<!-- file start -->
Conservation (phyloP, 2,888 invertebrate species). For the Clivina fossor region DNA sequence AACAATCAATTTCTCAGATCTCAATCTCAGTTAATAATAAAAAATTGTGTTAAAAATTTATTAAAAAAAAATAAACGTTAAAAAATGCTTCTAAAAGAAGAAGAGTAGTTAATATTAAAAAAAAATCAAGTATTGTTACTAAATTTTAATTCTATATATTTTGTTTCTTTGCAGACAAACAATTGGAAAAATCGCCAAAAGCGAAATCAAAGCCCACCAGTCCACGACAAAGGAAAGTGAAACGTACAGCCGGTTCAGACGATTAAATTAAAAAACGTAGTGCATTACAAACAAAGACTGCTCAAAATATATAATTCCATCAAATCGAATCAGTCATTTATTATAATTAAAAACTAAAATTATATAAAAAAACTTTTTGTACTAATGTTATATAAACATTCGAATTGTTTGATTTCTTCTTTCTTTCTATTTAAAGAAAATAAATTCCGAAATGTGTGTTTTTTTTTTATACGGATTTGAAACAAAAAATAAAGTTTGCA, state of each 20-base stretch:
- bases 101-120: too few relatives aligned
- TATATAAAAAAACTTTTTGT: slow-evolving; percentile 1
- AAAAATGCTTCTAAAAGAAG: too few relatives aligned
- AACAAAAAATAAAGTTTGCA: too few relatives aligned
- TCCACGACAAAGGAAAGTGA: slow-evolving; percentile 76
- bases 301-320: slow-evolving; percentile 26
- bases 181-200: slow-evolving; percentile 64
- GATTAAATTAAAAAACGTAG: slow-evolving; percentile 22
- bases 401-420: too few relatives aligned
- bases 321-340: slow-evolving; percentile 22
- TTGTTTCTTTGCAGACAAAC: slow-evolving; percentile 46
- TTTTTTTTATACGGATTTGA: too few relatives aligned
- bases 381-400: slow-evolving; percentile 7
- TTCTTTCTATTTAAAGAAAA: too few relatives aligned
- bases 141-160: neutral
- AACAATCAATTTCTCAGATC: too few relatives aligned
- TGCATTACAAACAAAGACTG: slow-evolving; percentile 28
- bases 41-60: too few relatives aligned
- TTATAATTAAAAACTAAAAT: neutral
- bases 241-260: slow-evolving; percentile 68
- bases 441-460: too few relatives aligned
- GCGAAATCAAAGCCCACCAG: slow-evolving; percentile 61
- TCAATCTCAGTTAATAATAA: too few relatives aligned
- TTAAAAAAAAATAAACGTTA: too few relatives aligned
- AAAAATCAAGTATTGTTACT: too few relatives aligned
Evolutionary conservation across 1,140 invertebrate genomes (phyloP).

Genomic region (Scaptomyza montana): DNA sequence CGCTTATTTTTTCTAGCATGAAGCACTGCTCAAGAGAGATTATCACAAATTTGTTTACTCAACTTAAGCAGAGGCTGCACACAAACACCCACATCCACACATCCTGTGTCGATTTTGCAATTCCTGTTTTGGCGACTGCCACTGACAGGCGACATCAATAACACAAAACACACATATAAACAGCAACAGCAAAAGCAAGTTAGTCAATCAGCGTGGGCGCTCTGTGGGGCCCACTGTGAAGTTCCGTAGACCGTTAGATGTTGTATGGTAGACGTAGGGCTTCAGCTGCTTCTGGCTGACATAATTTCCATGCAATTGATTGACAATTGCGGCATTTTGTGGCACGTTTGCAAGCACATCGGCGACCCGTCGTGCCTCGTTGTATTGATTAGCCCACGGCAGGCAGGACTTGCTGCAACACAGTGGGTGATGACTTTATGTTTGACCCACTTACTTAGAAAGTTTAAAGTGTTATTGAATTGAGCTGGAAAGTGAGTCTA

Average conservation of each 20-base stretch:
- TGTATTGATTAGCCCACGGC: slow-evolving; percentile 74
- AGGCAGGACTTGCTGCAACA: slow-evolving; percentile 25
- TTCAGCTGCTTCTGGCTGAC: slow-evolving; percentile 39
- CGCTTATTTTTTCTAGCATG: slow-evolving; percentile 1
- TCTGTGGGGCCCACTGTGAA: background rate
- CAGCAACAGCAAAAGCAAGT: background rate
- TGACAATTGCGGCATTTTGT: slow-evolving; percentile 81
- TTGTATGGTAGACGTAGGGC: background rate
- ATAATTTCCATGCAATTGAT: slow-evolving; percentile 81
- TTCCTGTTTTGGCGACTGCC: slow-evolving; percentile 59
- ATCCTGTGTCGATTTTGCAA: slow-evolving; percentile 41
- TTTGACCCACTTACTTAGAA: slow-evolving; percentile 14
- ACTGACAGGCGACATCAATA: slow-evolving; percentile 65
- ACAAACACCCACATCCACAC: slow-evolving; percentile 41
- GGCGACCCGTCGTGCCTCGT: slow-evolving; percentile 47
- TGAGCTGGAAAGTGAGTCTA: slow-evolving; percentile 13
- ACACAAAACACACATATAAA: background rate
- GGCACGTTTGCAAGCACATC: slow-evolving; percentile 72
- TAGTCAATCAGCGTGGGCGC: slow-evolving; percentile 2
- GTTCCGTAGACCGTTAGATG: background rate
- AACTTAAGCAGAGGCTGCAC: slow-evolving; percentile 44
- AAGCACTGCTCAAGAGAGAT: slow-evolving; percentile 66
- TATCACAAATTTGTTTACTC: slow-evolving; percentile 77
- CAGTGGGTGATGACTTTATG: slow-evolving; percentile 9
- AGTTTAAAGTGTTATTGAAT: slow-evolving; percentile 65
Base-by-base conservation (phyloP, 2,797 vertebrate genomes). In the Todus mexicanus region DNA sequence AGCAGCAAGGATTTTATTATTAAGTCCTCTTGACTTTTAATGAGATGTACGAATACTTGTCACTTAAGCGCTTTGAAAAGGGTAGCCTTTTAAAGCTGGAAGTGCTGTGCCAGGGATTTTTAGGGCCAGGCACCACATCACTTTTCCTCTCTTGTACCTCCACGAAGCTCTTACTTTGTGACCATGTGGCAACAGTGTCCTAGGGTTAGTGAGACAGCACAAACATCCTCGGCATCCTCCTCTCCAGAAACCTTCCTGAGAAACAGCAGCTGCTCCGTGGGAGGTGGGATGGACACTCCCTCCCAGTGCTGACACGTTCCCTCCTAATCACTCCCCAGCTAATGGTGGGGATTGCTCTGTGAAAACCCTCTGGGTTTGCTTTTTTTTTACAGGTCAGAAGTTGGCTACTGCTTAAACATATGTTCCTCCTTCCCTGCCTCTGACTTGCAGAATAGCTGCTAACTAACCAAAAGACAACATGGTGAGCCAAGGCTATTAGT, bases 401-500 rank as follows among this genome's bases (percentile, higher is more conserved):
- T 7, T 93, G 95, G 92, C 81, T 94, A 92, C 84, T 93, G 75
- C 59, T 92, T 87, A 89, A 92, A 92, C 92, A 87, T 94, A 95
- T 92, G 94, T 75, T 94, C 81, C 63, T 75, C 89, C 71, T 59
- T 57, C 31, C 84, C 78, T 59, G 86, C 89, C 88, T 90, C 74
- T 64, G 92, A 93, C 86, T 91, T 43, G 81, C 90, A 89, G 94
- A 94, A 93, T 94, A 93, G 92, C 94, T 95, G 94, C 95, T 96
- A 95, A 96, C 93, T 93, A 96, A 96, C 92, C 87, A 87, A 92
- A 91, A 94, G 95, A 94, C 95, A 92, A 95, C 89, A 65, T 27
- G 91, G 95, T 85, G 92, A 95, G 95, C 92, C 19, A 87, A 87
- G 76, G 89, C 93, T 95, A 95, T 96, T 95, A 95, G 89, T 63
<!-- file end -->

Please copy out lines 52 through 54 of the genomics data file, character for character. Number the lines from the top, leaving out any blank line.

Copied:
- TATCACAAATTTGTTTACTC: slow-evolving; percentile 77
- CAGTGGGTGATGACTTTATG: slow-evolving; percentile 9
- AGTTTAAAGTGTTATTGAAT: slow-evolving; percentile 65